Exactly what happened from the time he was hospitalized to the selection of Prime Minister Yoshiro Mori remains unclear. No wonder the succession process has been strongly and widely criticized for its lack of transparency. His hospitalization was kept secret for 22 hours, and it took 13 hours before the chief Cabinet secretary took over as a provisional prime minister. All this proves that a working crisis management system was absent at the top echelons of the central government.

Chief Cabinet Secretary Mikio Aoki told a press conference that he had been specifically instructed by Obuchi in his hospital room to act as a provisional prime minister. But whether Aoki was able to receive such instructions from the comatose prime minister remains very much in doubt. Also under criticism is the “backroom deal” allegedly made by five LDP heavyweights, including Aoki, to pick Mori as the successor.

Lower House Vice Speaker Kozo Watanabe, who was a key member of the Takeshita faction, points out the opaqueness of the succession in an article he contributed to the June issue of Bungei Shunju magazine. “Mori would have been named the next prime minister,” he says, “even if the minimum democratic process — leaving the choice of the successor to the three LDP executives at a general meeting of LDP Diet members — had been followed.”

Watanabe also says Mori was able to become the prime minister because the “mechanism of LDP factional politics” worked in his favor. “If the people had had an option of their own under a two-party system,” he adds, “Mori would not have been elected prime minister. For the people of Japan, this leadership change was an unfortunate event.” The remarks, coming as they do, from one of Mori’s close friends hits home.

Opinion polls by the Prime Minister’s Office indicate growing public cynicism toward politics. In the poll taken in 1992, when Shin Kanemaru, then LDP vice president and chairman of the Takeshita faction, acknowledged he had received 500 million yen in donations from Sagawa Express Co., only 23 percent said they think “the people’s wishes are reflected in government policy.” The figure was the lowest of the previous 10 years. In 1993, when the non-LDP coalition government of Prime Minister Morihiro Hosokawa made its debut following the end of the LDP’s one-party rule, the percentage of those who gave the same reply increased to 30 percent. In subsequent years, however, the positive rating continued to drop. In 1998, when Obuchi took office, it fell to its lowest point on record — 15 percent. Those who said the people’s wishes “are not reflected in government policy” hit 80 percent of the total number of respondents.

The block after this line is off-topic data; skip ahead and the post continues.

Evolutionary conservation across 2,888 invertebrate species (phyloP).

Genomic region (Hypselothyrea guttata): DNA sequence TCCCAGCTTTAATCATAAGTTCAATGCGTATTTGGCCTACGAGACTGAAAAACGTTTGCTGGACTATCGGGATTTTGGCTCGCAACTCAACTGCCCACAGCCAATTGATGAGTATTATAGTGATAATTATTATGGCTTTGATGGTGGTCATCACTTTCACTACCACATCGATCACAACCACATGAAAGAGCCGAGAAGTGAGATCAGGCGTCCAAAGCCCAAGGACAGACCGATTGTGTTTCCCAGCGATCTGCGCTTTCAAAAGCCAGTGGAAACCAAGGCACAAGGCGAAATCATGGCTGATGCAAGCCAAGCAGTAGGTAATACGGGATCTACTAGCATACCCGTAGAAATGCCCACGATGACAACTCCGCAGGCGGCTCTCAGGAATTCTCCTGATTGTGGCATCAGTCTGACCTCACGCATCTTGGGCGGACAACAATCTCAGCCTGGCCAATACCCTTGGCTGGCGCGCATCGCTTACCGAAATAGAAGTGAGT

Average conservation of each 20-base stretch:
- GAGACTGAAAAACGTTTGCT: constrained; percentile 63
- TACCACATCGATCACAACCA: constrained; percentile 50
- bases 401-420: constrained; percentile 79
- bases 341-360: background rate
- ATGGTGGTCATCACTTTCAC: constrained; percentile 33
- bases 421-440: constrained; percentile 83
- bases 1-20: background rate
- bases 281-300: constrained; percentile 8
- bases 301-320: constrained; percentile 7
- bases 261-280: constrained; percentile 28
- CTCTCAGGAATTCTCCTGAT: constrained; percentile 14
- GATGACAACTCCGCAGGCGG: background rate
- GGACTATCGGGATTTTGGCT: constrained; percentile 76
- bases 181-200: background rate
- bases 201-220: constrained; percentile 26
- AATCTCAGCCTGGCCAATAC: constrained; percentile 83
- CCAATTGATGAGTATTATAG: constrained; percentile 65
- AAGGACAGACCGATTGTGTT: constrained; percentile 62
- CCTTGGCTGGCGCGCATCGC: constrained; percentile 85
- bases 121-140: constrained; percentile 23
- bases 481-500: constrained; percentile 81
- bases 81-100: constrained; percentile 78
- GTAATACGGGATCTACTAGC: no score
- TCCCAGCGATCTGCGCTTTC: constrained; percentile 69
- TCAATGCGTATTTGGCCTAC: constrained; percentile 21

The coming Lower House election will be the first since October 1996, when candidates were elected for the first time under the new voting system that combines single-member districts and proportional representation. The key issues to be contested by the ruling and opposition parties remain unclear, however. Normally, the LDP would aim to secure a majority in order to take power on its own. It seems, however, that the LDP is not confident of its ability to achieve that target. That leaves coalition government as the only way to stay in power. If that is the case, the LDP should make clear an acceptable framework of power-sharing in the essential policy areas of security, welfare and economic management. Without such a well-defined policy framework, the LDP would be tempted again to assemble an unprincipled coalition just to maintain a majority. Such a coalition would only heighten the public distrust of politics.